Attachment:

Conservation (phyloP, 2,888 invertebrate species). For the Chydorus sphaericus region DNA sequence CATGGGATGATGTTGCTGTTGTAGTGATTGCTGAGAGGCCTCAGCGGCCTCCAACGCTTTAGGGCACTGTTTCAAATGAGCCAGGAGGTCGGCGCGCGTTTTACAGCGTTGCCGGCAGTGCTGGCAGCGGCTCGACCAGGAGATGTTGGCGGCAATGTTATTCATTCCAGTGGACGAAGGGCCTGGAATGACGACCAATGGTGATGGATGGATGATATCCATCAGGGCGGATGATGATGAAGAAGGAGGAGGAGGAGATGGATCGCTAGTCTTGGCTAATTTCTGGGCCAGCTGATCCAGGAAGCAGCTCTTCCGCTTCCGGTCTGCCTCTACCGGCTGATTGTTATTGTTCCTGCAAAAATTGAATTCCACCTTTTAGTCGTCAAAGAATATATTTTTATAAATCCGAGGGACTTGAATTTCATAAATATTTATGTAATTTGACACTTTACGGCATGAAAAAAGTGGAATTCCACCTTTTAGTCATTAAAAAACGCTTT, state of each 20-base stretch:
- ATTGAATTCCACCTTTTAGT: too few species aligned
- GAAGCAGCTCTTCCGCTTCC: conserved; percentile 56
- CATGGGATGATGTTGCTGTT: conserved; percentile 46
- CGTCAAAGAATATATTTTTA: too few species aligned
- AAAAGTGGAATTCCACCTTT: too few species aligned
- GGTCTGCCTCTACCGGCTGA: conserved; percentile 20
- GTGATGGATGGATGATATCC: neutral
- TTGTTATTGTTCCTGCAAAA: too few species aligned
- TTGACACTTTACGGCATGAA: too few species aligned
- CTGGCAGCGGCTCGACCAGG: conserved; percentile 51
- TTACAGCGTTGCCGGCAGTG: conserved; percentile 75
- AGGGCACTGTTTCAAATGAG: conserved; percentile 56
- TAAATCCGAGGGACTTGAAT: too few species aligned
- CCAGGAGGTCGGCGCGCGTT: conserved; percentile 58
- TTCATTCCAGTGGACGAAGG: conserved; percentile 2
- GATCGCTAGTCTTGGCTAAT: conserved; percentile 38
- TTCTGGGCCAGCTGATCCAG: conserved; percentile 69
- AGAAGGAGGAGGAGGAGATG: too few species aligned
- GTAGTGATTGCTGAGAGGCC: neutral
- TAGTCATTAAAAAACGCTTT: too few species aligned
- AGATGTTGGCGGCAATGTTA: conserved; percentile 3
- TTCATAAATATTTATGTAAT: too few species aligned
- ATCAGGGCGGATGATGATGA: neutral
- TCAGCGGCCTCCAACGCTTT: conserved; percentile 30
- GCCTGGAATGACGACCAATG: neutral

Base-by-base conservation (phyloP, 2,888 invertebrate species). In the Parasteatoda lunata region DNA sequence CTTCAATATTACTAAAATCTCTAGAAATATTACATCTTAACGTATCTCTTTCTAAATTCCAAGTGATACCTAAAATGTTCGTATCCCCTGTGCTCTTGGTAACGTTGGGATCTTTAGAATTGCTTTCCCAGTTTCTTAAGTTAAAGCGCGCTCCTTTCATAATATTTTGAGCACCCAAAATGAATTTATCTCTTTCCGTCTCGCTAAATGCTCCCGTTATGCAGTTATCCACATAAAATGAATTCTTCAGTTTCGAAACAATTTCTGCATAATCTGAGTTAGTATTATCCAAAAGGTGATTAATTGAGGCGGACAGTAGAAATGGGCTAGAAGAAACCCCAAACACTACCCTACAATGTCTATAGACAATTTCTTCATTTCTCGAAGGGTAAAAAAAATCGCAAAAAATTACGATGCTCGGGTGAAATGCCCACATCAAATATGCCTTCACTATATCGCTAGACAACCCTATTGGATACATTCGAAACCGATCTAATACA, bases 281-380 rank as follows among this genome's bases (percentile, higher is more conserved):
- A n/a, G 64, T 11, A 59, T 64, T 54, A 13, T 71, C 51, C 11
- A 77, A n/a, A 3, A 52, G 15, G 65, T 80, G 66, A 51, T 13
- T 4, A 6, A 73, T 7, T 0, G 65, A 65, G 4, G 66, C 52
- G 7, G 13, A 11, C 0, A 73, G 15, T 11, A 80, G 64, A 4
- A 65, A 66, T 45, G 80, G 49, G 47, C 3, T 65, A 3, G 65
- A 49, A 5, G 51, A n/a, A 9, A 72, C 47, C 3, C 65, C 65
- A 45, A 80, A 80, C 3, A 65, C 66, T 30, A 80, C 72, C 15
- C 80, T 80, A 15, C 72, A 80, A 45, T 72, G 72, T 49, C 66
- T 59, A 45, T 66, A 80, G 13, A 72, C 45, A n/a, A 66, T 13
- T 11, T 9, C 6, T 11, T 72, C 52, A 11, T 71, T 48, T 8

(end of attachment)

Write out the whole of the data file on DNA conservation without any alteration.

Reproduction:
Conservation (phyloP, 2,888 invertebrate species). For the Chydorus sphaericus region DNA sequence CATGGGATGATGTTGCTGTTGTAGTGATTGCTGAGAGGCCTCAGCGGCCTCCAACGCTTTAGGGCACTGTTTCAAATGAGCCAGGAGGTCGGCGCGCGTTTTACAGCGTTGCCGGCAGTGCTGGCAGCGGCTCGACCAGGAGATGTTGGCGGCAATGTTATTCATTCCAGTGGACGAAGGGCCTGGAATGACGACCAATGGTGATGGATGGATGATATCCATCAGGGCGGATGATGATGAAGAAGGAGGAGGAGGAGATGGATCGCTAGTCTTGGCTAATTTCTGGGCCAGCTGATCCAGGAAGCAGCTCTTCCGCTTCCGGTCTGCCTCTACCGGCTGATTGTTATTGTTCCTGCAAAAATTGAATTCCACCTTTTAGTCGTCAAAGAATATATTTTTATAAATCCGAGGGACTTGAATTTCATAAATATTTATGTAATTTGACACTTTACGGCATGAAAAAAGTGGAATTCCACCTTTTAGTCATTAAAAAACGCTTT, state of each 20-base stretch:
- ATTGAATTCCACCTTTTAGT: too few species aligned
- GAAGCAGCTCTTCCGCTTCC: conserved; percentile 56
- CATGGGATGATGTTGCTGTT: conserved; percentile 46
- CGTCAAAGAATATATTTTTA: too few species aligned
- AAAAGTGGAATTCCACCTTT: too few species aligned
- GGTCTGCCTCTACCGGCTGA: conserved; percentile 20
- GTGATGGATGGATGATATCC: neutral
- TTGTTATTGTTCCTGCAAAA: too few species aligned
- TTGACACTTTACGGCATGAA: too few species aligned
- CTGGCAGCGGCTCGACCAGG: conserved; percentile 51
- TTACAGCGTTGCCGGCAGTG: conserved; percentile 75
- AGGGCACTGTTTCAAATGAG: conserved; percentile 56
- TAAATCCGAGGGACTTGAAT: too few species aligned
- CCAGGAGGTCGGCGCGCGTT: conserved; percentile 58
- TTCATTCCAGTGGACGAAGG: conserved; percentile 2
- GATCGCTAGTCTTGGCTAAT: conserved; percentile 38
- TTCTGGGCCAGCTGATCCAG: conserved; percentile 69
- AGAAGGAGGAGGAGGAGATG: too few species aligned
- GTAGTGATTGCTGAGAGGCC: neutral
- TAGTCATTAAAAAACGCTTT: too few species aligned
- AGATGTTGGCGGCAATGTTA: conserved; percentile 3
- TTCATAAATATTTATGTAAT: too few species aligned
- ATCAGGGCGGATGATGATGA: neutral
- TCAGCGGCCTCCAACGCTTT: conserved; percentile 30
- GCCTGGAATGACGACCAATG: neutral

Base-by-base conservation (phyloP, 2,888 invertebrate species). In the Parasteatoda lunata region DNA sequence CTTCAATATTACTAAAATCTCTAGAAATATTACATCTTAACGTATCTCTTTCTAAATTCCAAGTGATACCTAAAATGTTCGTATCCCCTGTGCTCTTGGTAACGTTGGGATCTTTAGAATTGCTTTCCCAGTTTCTTAAGTTAAAGCGCGCTCCTTTCATAATATTTTGAGCACCCAAAATGAATTTATCTCTTTCCGTCTCGCTAAATGCTCCCGTTATGCAGTTATCCACATAAAATGAATTCTTCAGTTTCGAAACAATTTCTGCATAATCTGAGTTAGTATTATCCAAAAGGTGATTAATTGAGGCGGACAGTAGAAATGGGCTAGAAGAAACCCCAAACACTACCCTACAATGTCTATAGACAATTTCTTCATTTCTCGAAGGGTAAAAAAAATCGCAAAAAATTACGATGCTCGGGTGAAATGCCCACATCAAATATGCCTTCACTATATCGCTAGACAACCCTATTGGATACATTCGAAACCGATCTAATACA, bases 281-380 rank as follows among this genome's bases (percentile, higher is more conserved):
- A n/a, G 64, T 11, A 59, T 64, T 54, A 13, T 71, C 51, C 11
- A 77, A n/a, A 3, A 52, G 15, G 65, T 80, G 66, A 51, T 13
- T 4, A 6, A 73, T 7, T 0, G 65, A 65, G 4, G 66, C 52
- G 7, G 13, A 11, C 0, A 73, G 15, T 11, A 80, G 64, A 4
- A 65, A 66, T 45, G 80, G 49, G 47, C 3, T 65, A 3, G 65
- A 49, A 5, G 51, A n/a, A 9, A 72, C 47, C 3, C 65, C 65
- A 45, A 80, A 80, C 3, A 65, C 66, T 30, A 80, C 72, C 15
- C 80, T 80, A 15, C 72, A 80, A 45, T 72, G 72, T 49, C 66
- T 59, A 45, T 66, A 80, G 13, A 72, C 45, A n/a, A 66, T 13
- T 11, T 9, C 6, T 11, T 72, C 52, A 11, T 71, T 48, T 8